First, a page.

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  • 1
    ISSN: 1420-9136
    Source: Springer Online Journal Archives 1860-2000
    Topics: Geosciences , Physics
    Type of Medium: Electronic Resource
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  • 2
    ISSN: 1476-4687
    Source: Nature Archives 1869 - 2009
    Topics: Biology , Chemistry and Pharmacology , Medicine , Natural Sciences in General , Physics
    Notes: [Auszug] IN the current debate on the magnitude of modern-day climate change, there is a growing appreciation of the importance of long, high-resolution proxies of past climate1–3. Such records provide an indication of natural (pre-anthropogenic) climate variability, ...
    Type of Medium: Electronic Resource
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  • 3
    Electronic Resource
    Electronic Resource
    [s.l.] : Nature Publishing Group
    Nature 282 (1979), S. 390-392 
    ISSN: 1476-4687
    Source: Nature Archives 1869 - 2009
    Topics: Biology , Chemistry and Pharmacology , Medicine , Natural Sciences in General , Physics
    Notes: [Auszug] The July PDSI reconstruction was developed using six tree-ring chronologies from sites in the Hudson Valley. Each chronology is represented by only one tree species and is a mean-value function of 30-40 ring-width series from individual trees on a site. Five tree species are represented in the six ...
    Type of Medium: Electronic Resource
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  • 4
    Electronic Resource
    Electronic Resource
    Springer
    Climate dynamics 11 (1995), S. 211-222 
    ISSN: 1432-0894
    Source: Springer Online Journal Archives 1860-2000
    Topics: Geosciences , Physics
    Notes: Abstract Recent temperature trends in long tree-ring and coral proxy temperature histories are evaluated and compared in an effort to objectively determine how anomalous twentieth century temperature changes have been. These histories mostly reflect regional variations in summer warmth from the tree rings and annual warmth from the corals. In the Northern Hemisphere, the North American tree-ring temperature histories and those from the north Polar Urals, covering the past 1000 or more years, indicate that the twentieth century has been anomalously warm relative to the past. In contrast, the tree-ring history from northern Fennoscandia indicates that summer temperatures during the ‘Medieval Warm Period’ were probably warmer on average than those than during this century. In the Southern Hemisphere, the tree-ring temperature histories from South America show no indication of recent warming, which is in accordance with local instrumental records. In contrast, the tree-ring records from Tasmania and New Zealand indicate that the twentieth century has been unusually warm particularly since 1960. The coral temperature histories from the Galapagos Islands and the Great Barrier Reef are in broad agreement with the tree-ring temperature histories in those sectors, with the former showing recent cooling and the latter showing recent warming that may be unprecedented. Overall, the regional temperature histories evaluated here broadly support the larger-scale evidence for anomalous twentieth century warming based on instrumental records. However, this warming cannot be confirmed as an unprecedented event in all regions.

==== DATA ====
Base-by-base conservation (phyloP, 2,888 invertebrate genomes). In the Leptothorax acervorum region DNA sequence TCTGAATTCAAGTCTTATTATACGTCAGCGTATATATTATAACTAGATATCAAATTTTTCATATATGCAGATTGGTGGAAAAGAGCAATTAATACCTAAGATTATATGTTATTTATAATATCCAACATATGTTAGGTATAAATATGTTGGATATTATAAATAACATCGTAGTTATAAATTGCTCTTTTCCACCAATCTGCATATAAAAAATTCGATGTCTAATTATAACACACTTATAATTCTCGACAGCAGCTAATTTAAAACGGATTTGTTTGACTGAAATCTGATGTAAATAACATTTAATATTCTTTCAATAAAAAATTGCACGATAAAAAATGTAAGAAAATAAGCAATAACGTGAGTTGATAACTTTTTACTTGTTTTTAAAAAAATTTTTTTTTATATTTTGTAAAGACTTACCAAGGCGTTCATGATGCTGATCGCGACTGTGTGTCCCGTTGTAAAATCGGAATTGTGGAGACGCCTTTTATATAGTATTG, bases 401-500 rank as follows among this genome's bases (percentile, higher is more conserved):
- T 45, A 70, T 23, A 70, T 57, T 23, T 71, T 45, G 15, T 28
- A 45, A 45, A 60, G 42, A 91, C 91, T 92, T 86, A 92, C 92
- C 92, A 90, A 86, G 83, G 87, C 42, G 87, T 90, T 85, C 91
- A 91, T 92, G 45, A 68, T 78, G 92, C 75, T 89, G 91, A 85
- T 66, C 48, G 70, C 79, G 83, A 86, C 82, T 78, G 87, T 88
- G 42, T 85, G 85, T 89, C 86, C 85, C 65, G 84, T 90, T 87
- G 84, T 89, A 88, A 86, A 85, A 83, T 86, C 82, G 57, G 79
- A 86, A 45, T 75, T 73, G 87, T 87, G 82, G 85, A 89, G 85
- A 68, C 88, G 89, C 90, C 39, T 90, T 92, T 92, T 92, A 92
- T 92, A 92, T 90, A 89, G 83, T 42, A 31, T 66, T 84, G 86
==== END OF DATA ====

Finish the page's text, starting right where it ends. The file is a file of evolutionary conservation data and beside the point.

Type of Medium: Electronic Resource
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  • 5
    Electronic Resource
    Electronic Resource
    Springer
    Climate dynamics 11 (1995), S. 211-222 
    ISSN: 1432-0894
    Source: Springer Online Journal Archives 1860-2000
    Topics: Geosciences , Physics